5 Questions: Israel Cefrin da Silva

Friday, March 22, 2024

Israel Cerfin da Silva

Once a month the Student Engagement and Communications Assistant co-op student interviews Library staff to provide patrons with a peek behind the bookstacks at all the work that happens to provide a variety of services and resources that support the learning, research and innovation that happens at Waterloo. 

This month, co-op student Mia Malidzanovic interviewed Israel Cefrin da Silva, Library Information Technology Specialist/Developer. 

Q1: How does your position benefit the Library community? 

At the end of the day, I'm a web developer here, at the Library, which requires me to be a permanent learner. The main goal of my team is to make information and resources available online to the community. We put all the resources that we have digital access to on the Library’s website. For example, journals, platforms, and websites that staff, faculty, and students need to use in their research or assignments; we provide online access, and we find and resolve any issues that may make those resources harder to access. At the end of the day, if everyone has smooth access to the content they need, this is our greatest impact. We do our best to make things work! 

Q2: What is one Library service or resource that Library users should know about?        

One service on the Library’s website that I think is cool, handy, and simple to use is the assignment planner. The assignment planner breaks down any writing project into manageable and measurable steps. For example, if you need to finalize a research paper by March 3rd, you can set that as your end date and then select your start date for when you plan to begin the assignment. What the assignment planner then does for you is it provides a breakdown of the 5-6 steps you need to take, each with their own timeline and due date. By following these personalized steps, your assignment is broken down into manageable pieces. However, it isn’t limited to writing assignments; there are math assignments, research reports, survey reports, etc. Other universities are recognizing the value of this and promoting our handy tool. 

Q3: What other faculties or departments do you work with on campus?  

I have been working closely with the Office of Research recently; we have developed a grant submissions system where researchers can send their proposals for grants that are assessed by online peer reviewers. This system is completely anonymous, which eliminates bias. Additionally, I spend a lot of time with Information Systems & Technology (IST) as we run more than 16 websites that are connected. We need to work with IST to manage these websites and any other tool that we have running on our websites.  

Q4: Where do you see the future of the Library? 

I’m not a librarian but most of my time in the workforce has been working alongside librarians and in libraries. This is the background that informs my perception of the future. When most people think of a library their minds go to archives, books, journals, records of songs but I see a space of knowledge and ultimately technology.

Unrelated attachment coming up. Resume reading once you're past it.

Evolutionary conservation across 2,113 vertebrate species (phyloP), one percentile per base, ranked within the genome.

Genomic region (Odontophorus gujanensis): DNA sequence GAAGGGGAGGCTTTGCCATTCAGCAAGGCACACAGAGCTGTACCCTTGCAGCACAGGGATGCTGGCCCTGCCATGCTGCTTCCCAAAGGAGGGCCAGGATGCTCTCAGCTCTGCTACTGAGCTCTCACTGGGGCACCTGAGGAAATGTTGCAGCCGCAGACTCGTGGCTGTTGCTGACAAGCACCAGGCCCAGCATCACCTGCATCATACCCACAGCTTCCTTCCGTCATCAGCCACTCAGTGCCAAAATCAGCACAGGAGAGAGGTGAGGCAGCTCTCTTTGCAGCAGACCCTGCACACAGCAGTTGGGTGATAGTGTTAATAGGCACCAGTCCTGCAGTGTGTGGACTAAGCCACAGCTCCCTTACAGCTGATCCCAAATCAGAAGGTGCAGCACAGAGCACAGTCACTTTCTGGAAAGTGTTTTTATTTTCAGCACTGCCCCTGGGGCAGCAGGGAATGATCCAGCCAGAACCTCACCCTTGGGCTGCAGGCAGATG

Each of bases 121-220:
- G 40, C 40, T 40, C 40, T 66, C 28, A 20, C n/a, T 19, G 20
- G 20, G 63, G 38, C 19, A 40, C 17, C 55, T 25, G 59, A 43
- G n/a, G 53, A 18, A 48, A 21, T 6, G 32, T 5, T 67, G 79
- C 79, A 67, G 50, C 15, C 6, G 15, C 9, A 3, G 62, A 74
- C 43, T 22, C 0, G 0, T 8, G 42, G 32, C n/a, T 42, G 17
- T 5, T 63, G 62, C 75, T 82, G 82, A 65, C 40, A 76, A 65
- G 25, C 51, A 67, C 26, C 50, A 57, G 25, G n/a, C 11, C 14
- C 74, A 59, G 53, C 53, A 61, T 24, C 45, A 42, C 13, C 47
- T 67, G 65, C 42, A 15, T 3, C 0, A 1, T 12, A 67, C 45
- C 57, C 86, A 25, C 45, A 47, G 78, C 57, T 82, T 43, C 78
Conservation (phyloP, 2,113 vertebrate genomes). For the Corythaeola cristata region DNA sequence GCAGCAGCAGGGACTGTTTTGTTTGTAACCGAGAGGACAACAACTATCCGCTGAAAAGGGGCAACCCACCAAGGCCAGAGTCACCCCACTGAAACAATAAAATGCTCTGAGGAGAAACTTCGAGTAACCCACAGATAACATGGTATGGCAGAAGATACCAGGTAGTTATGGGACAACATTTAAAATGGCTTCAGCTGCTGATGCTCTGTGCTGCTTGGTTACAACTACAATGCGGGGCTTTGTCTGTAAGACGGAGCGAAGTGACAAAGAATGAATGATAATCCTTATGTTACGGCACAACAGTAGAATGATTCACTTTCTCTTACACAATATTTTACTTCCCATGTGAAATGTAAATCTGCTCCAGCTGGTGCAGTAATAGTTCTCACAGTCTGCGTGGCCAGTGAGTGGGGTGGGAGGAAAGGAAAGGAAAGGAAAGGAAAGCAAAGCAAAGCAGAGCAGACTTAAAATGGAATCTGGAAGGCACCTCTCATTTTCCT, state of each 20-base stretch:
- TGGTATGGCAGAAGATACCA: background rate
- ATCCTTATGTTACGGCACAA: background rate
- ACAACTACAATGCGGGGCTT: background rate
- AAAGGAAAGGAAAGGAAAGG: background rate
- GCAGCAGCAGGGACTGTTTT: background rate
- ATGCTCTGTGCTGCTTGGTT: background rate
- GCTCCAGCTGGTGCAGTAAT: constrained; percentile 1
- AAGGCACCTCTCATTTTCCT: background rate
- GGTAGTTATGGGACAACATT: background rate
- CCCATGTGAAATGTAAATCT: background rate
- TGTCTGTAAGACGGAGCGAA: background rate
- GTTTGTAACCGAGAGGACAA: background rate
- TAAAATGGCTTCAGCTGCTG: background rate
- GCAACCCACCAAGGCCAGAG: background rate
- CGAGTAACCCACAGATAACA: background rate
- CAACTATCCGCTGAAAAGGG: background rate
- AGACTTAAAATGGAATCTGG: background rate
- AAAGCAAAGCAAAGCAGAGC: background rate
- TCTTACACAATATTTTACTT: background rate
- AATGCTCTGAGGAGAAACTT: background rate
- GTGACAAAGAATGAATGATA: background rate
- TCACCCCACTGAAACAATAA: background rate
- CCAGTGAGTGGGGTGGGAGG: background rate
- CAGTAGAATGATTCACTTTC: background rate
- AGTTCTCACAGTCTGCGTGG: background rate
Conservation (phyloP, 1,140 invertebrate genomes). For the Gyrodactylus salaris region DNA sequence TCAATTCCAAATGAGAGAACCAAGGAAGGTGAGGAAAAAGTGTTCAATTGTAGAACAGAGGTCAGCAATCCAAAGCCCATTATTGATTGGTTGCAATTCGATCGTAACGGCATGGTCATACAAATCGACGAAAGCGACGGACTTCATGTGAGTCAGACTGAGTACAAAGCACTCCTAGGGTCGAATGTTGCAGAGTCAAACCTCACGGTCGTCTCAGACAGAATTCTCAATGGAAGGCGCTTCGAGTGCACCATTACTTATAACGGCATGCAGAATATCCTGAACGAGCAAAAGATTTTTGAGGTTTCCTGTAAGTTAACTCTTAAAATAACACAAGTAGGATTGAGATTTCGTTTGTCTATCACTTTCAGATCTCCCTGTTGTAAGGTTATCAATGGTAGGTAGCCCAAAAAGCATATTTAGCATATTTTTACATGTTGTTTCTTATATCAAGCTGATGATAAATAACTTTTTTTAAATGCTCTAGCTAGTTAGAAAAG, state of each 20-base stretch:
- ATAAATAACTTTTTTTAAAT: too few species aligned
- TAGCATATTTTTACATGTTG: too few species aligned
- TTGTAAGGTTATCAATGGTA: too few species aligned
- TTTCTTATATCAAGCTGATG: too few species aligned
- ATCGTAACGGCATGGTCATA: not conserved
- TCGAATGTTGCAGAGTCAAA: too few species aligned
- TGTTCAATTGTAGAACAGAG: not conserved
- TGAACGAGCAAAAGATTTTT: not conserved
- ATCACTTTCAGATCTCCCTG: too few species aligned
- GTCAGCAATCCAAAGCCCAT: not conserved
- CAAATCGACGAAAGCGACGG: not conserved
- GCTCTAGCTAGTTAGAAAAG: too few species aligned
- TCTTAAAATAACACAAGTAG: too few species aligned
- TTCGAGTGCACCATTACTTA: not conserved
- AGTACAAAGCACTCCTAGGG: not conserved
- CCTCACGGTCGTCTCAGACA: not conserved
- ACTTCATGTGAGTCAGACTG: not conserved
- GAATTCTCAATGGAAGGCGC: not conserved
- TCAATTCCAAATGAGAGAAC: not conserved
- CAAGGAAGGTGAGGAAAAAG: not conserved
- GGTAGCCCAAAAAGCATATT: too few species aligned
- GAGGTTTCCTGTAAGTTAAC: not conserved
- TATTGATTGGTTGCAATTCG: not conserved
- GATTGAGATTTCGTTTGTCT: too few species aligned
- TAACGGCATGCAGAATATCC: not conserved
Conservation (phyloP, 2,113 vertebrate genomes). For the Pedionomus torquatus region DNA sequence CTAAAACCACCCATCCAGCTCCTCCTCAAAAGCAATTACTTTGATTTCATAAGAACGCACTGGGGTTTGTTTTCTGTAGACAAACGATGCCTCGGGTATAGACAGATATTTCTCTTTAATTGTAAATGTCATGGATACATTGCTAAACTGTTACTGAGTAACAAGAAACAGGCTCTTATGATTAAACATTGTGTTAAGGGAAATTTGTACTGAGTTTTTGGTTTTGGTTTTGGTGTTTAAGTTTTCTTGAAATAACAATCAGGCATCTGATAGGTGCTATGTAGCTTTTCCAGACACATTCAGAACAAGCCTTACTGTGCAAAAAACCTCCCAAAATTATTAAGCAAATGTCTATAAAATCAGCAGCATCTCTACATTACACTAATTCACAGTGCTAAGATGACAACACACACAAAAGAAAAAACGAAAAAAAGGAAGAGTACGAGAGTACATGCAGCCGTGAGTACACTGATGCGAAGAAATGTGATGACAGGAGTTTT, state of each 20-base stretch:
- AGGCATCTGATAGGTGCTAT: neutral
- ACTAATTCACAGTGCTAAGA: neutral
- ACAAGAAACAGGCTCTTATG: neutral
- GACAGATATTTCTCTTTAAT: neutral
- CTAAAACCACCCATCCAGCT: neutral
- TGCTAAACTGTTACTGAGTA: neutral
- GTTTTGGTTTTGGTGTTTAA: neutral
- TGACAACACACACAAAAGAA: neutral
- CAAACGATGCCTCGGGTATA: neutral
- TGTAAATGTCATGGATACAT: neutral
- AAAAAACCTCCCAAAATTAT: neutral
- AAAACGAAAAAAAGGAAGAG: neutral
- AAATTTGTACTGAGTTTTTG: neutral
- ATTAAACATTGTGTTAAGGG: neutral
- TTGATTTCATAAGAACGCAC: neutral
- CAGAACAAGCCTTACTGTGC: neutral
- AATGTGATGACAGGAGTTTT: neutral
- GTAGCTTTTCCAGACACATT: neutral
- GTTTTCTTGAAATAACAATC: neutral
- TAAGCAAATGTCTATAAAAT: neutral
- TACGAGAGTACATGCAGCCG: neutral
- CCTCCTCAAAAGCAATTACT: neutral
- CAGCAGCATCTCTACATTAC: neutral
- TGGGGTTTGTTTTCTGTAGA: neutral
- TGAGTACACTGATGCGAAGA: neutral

As technology advances, I see the library serving as a mediator between users and information. With new technology, such as AI (Artificial Intelligence), there are wider and more diverse scenarios in which the library can come alongside and partner with people. The library is full of knowledge the same way the ocean is full of water. In both instances you need guidance to navigate what is ahead of you safely. Helping people learn how to navigate information wisely and sustainably is exactly where I see the library stepping in. The library is not only a vault for and of knowledge, but it is a space of shared experiences. 

Q5: What is your favorite book? 

This is a very hard question! I don’t think I can say I have just one favourite book. There are quite a few books that I really enjoy and love that have impacted me in some way. I have at least three books that I really like and would recommend to anyone. The first is written in Portuguese but there is a translated English version called Barren Lives by Graciliano Ramos. The book takes place in Brazil and is about a poor family that is struggling to survive in a hostile environment. Weather and climate are also big focuses throughout the book. As the story unfolds it is almost impossible not to get attached to the characters and their dog. The second book is Tipping Point by Malcolm Gladwell. He talks about small actions and how they can create big changes. Finally, iWoz, Steve Wozniak’s biography. Steve is a critic of Apple, but he is also a stereotype for curious people. As a curious person myself, I loved learning about how things work and hearing about his journey during his time at Apple. One thing that really stuck out to me is that he created some of the Apple products because he wanted to use them, not to sell them. 

If you enjoyed reading about Israel’s role at the Library, read our previous interviews with librarian Marian Davies, librarian Farzaneh Keramati, librarian Jackie Stapleton, university librarian Beth Namachchivaya, director of information technology and facilities services Randy Dauphin, and library coordinator at Musagetes Mark Anderton.   

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